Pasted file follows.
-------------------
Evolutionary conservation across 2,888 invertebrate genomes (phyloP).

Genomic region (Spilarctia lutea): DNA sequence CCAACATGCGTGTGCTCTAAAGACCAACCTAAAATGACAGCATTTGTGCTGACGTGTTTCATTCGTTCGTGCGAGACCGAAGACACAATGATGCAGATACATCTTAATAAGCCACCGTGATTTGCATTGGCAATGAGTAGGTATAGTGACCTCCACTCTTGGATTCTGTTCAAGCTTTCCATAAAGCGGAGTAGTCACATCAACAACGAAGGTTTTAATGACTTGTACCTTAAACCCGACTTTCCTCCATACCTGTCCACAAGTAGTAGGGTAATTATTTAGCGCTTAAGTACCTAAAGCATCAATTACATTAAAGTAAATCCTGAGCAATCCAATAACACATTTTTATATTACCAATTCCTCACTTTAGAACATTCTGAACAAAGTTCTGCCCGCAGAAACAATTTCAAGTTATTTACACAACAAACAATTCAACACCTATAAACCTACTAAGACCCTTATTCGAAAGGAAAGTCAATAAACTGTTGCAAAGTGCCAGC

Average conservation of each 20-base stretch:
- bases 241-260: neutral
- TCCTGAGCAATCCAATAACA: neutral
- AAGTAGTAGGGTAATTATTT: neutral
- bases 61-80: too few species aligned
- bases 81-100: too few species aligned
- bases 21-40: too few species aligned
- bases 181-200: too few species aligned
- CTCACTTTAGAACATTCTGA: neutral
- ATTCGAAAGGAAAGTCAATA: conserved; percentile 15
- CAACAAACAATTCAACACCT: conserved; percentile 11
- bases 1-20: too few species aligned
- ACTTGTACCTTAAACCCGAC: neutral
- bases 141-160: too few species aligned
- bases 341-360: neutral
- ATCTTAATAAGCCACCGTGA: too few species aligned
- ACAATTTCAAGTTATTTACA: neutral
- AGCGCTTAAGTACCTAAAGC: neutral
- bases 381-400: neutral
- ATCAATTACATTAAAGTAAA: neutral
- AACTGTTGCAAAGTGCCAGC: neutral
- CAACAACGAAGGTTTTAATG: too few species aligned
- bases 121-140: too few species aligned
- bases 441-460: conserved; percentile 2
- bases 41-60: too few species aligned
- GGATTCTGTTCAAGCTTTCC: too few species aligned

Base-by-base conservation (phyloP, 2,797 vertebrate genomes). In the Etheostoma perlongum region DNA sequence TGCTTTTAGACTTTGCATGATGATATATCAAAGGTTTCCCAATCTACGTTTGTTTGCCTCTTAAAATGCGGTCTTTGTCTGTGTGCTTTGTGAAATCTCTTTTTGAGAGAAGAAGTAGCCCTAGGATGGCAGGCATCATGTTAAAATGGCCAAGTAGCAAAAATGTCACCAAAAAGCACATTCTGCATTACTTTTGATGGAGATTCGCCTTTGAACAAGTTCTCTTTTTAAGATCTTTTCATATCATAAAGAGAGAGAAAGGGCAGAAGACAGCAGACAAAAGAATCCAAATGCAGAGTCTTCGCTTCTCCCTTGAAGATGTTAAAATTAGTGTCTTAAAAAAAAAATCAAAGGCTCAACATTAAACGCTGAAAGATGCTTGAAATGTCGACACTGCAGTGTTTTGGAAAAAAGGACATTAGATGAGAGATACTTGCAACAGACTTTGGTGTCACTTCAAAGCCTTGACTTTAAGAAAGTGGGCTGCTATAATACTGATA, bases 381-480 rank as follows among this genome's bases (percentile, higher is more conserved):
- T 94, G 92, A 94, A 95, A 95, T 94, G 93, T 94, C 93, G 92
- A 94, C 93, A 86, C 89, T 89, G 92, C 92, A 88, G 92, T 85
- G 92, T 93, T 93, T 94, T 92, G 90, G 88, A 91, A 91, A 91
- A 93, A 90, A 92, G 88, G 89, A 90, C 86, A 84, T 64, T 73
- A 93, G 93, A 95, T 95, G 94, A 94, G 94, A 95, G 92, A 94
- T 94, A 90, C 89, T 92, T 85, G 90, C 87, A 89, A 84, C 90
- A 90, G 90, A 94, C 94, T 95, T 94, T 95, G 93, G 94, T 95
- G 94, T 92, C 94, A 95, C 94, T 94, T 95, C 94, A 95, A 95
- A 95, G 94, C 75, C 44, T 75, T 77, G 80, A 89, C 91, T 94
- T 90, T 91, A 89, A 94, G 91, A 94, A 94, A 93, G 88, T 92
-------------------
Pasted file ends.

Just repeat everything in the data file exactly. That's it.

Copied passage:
Evolutionary conservation across 2,888 invertebrate genomes (phyloP).

Genomic region (Spilarctia lutea): DNA sequence CCAACATGCGTGTGCTCTAAAGACCAACCTAAAATGACAGCATTTGTGCTGACGTGTTTCATTCGTTCGTGCGAGACCGAAGACACAATGATGCAGATACATCTTAATAAGCCACCGTGATTTGCATTGGCAATGAGTAGGTATAGTGACCTCCACTCTTGGATTCTGTTCAAGCTTTCCATAAAGCGGAGTAGTCACATCAACAACGAAGGTTTTAATGACTTGTACCTTAAACCCGACTTTCCTCCATACCTGTCCACAAGTAGTAGGGTAATTATTTAGCGCTTAAGTACCTAAAGCATCAATTACATTAAAGTAAATCCTGAGCAATCCAATAACACATTTTTATATTACCAATTCCTCACTTTAGAACATTCTGAACAAAGTTCTGCCCGCAGAAACAATTTCAAGTTATTTACACAACAAACAATTCAACACCTATAAACCTACTAAGACCCTTATTCGAAAGGAAAGTCAATAAACTGTTGCAAAGTGCCAGC

Average conservation of each 20-base stretch:
- bases 241-260: neutral
- TCCTGAGCAATCCAATAACA: neutral
- AAGTAGTAGGGTAATTATTT: neutral
- bases 61-80: too few species aligned
- bases 81-100: too few species aligned
- bases 21-40: too few species aligned
- bases 181-200: too few species aligned
- CTCACTTTAGAACATTCTGA: neutral
- ATTCGAAAGGAAAGTCAATA: conserved; percentile 15
- CAACAAACAATTCAACACCT: conserved; percentile 11
- bases 1-20: too few species aligned
- ACTTGTACCTTAAACCCGAC: neutral
- bases 141-160: too few species aligned
- bases 341-360: neutral
- ATCTTAATAAGCCACCGTGA: too few species aligned
- ACAATTTCAAGTTATTTACA: neutral
- AGCGCTTAAGTACCTAAAGC: neutral
- bases 381-400: neutral
- ATCAATTACATTAAAGTAAA: neutral
- AACTGTTGCAAAGTGCCAGC: neutral
- CAACAACGAAGGTTTTAATG: too few species aligned
- bases 121-140: too few species aligned
- bases 441-460: conserved; percentile 2
- bases 41-60: too few species aligned
- GGATTCTGTTCAAGCTTTCC: too few species aligned

Base-by-base conservation (phyloP, 2,797 vertebrate genomes). In the Etheostoma perlongum region DNA sequence TGCTTTTAGACTTTGCATGATGATATATCAAAGGTTTCCCAATCTACGTTTGTTTGCCTCTTAAAATGCGGTCTTTGTCTGTGTGCTTTGTGAAATCTCTTTTTGAGAGAAGAAGTAGCCCTAGGATGGCAGGCATCATGTTAAAATGGCCAAGTAGCAAAAATGTCACCAAAAAGCACATTCTGCATTACTTTTGATGGAGATTCGCCTTTGAACAAGTTCTCTTTTTAAGATCTTTTCATATCATAAAGAGAGAGAAAGGGCAGAAGACAGCAGACAAAAGAATCCAAATGCAGAGTCTTCGCTTCTCCCTTGAAGATGTTAAAATTAGTGTCTTAAAAAAAAAATCAAAGGCTCAACATTAAACGCTGAAAGATGCTTGAAATGTCGACACTGCAGTGTTTTGGAAAAAAGGACATTAGATGAGAGATACTTGCAACAGACTTTGGTGTCACTTCAAAGCCTTGACTTTAAGAAAGTGGGCTGCTATAATACTGATA, bases 381-480 rank as follows among this genome's bases (percentile, higher is more conserved):
- T 94, G 92, A 94, A 95, A 95, T 94, G 93, T 94, C 93, G 92
- A 94, C 93, A 86, C 89, T 89, G 92, C 92, A 88, G 92, T 85
- G 92, T 93, T 93, T 94, T 92, G 90, G 88, A 91, A 91, A 91
- A 93, A 90, A 92, G 88, G 89, A 90, C 86, A 84, T 64, T 73
- A 93, G 93, A 95, T 95, G 94, A 94, G 94, A 95, G 92, A 94
- T 94, A 90, C 89, T 92, T 85, G 90, C 87, A 89, A 84, C 90
- A 90, G 90, A 94, C 94, T 95, T 94, T 95, G 93, G 94, T 95
- G 94, T 92, C 94, A 95, C 94, T 94, T 95, C 94, A 95, A 95
- A 95, G 94, C 75, C 44, T 75, T 77, G 80, A 89, C 91, T 94
- T 90, T 91, A 89, A 94, G 91, A 94, A 94, A 93, G 88, T 92